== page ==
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Blood. 2003 Jul 15;102(2):672-81. Epub 2003 Mar 27.

Unique gene expression profiles of human macrophages and dendritic cells to phylogenetically distinct parasites.

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  • 1Laboratory of Parasitic Diseases, National Institute of Allergy and Infectious Diseases, National Institutes of Health, Bethesda, MD 20892, USA.

Abstract

Monocyte-derived dendritic cells (DCs) and macrophages (Ms) generated in vitro from the same individual blood donors were exposed to 5 different pathogens, and gene expression profiles were assessed by microarray analysis. Responses to Mycobacterium tuberculosis and to phylogenetically distinct protozoan (Leishmania major, Leishmania donovani, Toxoplasma gondii) and helminth (Brugia malayi) parasites were examined, each of which produces chronic infections in humans yet vary considerably in the nature of the immune responses they trigger. In the absence of microbial stimulation, DCs and Ms constitutively expressed approximately 4000 genes, 96% of which were shared between the 2 cell types. In contrast, the genes altered transcriptionally in DCs and Ms following pathogen exposure were largely cell specific. Profiling of the gene expression data led to the identification of sets of tightly coregulated genes across all experimental conditions tested. A newly devised literature-based clustering algorithm enabled the identification of functionally and transcriptionally homogenous groups of genes. A comparison of the responses induced by the individual pathogens by means of this strategy revealed major differences in the functionally related gene profiles associated with each infectious agent. Although the intracellular pathogens induced responses clearly distinct from the extracellular B malayi, they each displayed a unique pattern of gene expression that would not necessarily be predicted on the basis of their phylogenetic relationship. The association of characteristic functional clusters with each infectious agent is consistent with the concept that antigen-presenting cells have prewired signaling patterns for use in the response to different pathogens.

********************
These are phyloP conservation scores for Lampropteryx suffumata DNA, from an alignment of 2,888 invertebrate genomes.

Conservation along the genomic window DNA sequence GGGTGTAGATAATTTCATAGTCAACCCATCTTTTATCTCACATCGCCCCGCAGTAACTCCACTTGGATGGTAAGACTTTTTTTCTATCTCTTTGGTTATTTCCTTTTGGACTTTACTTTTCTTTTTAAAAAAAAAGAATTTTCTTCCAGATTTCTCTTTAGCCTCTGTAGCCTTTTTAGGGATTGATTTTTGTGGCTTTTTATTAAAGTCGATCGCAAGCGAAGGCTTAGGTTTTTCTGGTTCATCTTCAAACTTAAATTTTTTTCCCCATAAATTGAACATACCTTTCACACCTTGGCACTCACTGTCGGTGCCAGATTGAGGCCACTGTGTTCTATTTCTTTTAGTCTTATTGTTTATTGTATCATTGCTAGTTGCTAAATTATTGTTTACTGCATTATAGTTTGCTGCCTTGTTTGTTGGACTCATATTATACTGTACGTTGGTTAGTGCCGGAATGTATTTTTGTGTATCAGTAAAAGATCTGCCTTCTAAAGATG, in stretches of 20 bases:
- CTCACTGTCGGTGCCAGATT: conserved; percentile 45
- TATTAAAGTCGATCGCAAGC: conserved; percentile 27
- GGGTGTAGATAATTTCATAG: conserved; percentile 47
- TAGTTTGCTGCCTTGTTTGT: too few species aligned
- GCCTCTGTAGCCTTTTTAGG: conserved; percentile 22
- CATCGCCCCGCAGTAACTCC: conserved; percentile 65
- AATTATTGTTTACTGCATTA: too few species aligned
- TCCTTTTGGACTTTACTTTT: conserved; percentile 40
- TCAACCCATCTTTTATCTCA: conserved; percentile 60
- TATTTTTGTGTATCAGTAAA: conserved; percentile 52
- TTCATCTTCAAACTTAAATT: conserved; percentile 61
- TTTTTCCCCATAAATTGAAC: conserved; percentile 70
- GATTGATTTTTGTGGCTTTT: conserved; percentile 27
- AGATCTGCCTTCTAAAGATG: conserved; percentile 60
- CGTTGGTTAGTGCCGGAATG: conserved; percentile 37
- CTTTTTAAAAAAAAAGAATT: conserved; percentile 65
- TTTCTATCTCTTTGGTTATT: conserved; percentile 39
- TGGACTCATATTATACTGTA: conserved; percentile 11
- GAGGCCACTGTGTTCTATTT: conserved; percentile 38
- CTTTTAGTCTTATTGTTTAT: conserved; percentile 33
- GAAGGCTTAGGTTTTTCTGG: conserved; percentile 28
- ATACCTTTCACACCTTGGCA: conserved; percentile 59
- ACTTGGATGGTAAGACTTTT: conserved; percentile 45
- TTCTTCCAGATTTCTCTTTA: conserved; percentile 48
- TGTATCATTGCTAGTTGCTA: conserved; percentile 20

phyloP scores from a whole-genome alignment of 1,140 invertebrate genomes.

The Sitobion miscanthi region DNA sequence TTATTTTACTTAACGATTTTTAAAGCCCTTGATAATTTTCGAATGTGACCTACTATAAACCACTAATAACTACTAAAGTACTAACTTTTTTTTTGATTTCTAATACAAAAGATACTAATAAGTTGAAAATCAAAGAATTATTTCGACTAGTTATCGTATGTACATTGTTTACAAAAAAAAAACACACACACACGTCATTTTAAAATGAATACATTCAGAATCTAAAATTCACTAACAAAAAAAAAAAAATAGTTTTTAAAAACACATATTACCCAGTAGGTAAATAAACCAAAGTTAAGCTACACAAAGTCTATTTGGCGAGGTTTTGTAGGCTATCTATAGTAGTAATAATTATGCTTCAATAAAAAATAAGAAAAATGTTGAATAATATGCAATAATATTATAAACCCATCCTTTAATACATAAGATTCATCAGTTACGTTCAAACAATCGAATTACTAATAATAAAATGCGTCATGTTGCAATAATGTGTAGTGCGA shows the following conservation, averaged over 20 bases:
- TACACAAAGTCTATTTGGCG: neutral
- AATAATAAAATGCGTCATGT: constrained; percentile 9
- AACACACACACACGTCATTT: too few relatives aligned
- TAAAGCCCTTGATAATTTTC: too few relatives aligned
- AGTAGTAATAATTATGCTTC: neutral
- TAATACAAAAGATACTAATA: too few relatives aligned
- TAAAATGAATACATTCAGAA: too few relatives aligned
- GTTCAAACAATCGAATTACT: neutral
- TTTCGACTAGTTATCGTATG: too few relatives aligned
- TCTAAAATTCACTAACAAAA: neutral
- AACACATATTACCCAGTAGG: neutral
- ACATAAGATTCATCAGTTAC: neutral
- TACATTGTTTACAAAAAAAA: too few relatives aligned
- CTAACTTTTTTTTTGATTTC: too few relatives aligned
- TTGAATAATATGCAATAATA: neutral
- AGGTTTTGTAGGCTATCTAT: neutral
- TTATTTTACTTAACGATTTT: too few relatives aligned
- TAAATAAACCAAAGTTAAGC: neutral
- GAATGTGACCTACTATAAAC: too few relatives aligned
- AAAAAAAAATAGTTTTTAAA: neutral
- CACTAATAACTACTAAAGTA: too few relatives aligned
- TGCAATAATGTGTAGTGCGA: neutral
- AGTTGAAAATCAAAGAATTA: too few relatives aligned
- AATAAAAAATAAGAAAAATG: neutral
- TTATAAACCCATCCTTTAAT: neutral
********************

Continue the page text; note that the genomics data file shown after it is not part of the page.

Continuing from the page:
PMID:
12663451
DOI:
10.1182/blood-2002-10-3232
[PubMed - indexed for MEDLINE]
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